The Court of Appeal in The Hague has held that the Dutch State is not obliged to actively help repatriate 56 Dutch children and their 23 mothers from Northern Syria (link). The Court of Appeals has thereby overturned the judgment rendered bij the Provisional Relief Judge of the District Court of The Hague on 11 November 2019, who had ordered the State to take all reasonable action to help repatriate the children, and if necessary also their mothers, within two weeks after judgment (link). Following that initial verdict, the State lodged a so-called ‘turbo-expedited appeal’ (‘turbospoedappel’), which was considered by the Court of Appeal during a hearing on 22 November 2019. The Court of Appeal rendered its decision orally that same day and published its written verdict today.
Whereas the Provisional Relief Judge had held that the balance of interest should be in favour of the children in light of the appalling conditions in which they find themselves along with the fact that they themselves are not to blame for their current situation, the Court of Appeal held that the State had sufficiently asserted its interests in refusing to repatriate the children (and their mothers). The Court of Appeal further held that although a judge is allowed to balance the interests concerned, it must do with reservedly because the plaintiffs' claims are closely related to questions of national security and foreign policy. On the basis of this marginal test, the Court of Appeal concluded that the State was reasonably allowed to refuse to actively pursue the repatriation of the women and children.
The plaintiffs disagree with the judgment by the Court of Appeal. They assert that their interests were insufficiently taken into account and that the Court of Appeal has failed to demonstrate why its assesement was in favor of the State. According to the judgment, the Court of Appeal is rather unconvinced by the line of reasoning proferred by the State and in fact emphasizes the great interest the women and children have to be repatriated from Syria, as well as the fact that their fundamental rights are at stake in the Kurdish camps where they reside. As such, the Court of Appeal failed to explain how it came to its conclusion. The plaintiffs also do not agree with the standard of review applied by the Court of Appeals, amongst other things because it does not duly consider the interests of the children as protected by treaty-law.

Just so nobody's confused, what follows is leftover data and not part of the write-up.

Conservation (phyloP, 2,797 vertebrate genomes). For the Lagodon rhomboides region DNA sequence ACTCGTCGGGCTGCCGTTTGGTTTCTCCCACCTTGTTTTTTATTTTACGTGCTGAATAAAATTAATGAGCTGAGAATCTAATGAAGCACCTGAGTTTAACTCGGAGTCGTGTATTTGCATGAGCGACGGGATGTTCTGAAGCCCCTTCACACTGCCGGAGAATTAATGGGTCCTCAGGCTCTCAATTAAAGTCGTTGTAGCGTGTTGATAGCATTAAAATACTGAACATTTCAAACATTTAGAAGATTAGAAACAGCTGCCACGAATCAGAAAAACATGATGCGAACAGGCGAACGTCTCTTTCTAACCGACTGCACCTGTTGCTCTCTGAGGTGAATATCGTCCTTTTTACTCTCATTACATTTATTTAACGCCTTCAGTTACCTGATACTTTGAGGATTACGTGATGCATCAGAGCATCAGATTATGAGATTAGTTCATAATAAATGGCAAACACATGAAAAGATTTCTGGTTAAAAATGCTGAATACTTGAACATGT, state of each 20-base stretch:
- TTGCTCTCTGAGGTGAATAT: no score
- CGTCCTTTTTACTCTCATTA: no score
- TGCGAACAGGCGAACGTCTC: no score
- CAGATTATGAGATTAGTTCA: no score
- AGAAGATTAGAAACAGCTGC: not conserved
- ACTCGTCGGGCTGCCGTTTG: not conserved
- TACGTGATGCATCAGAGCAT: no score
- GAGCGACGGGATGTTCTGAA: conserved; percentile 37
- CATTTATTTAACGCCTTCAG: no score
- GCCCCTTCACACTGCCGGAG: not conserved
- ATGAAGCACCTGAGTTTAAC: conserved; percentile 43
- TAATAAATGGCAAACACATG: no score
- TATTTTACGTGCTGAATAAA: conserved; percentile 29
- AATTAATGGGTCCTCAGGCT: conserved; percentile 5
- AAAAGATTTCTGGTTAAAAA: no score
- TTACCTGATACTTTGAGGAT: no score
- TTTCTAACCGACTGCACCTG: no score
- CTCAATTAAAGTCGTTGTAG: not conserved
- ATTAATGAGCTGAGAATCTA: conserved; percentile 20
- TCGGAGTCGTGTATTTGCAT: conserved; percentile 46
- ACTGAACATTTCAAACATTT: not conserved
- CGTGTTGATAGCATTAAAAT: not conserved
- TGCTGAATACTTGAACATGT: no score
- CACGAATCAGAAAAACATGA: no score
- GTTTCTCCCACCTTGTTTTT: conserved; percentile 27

The plaintiffs hope to force the State to repatriate them through Supreme Court. They will be represented by in the cassation proceedings by cassation lawyer Robert van Galen from the law firm Nauta Dutilh.
In first and second instance, the women and children were represented by lawyers from five different law firms: Tom de Boer and Tamara Buruma from Prakken d’Oliveira Human Rights Lawyers, André Seebregts from Seebregts en Saey Advocaten, Elpiniki Kolokatsi from Kolokatsi Advocaten, Bart Nooitgedagt from De Roos en Pen Advocaten and Jeffrey Jordan from Jordan Law.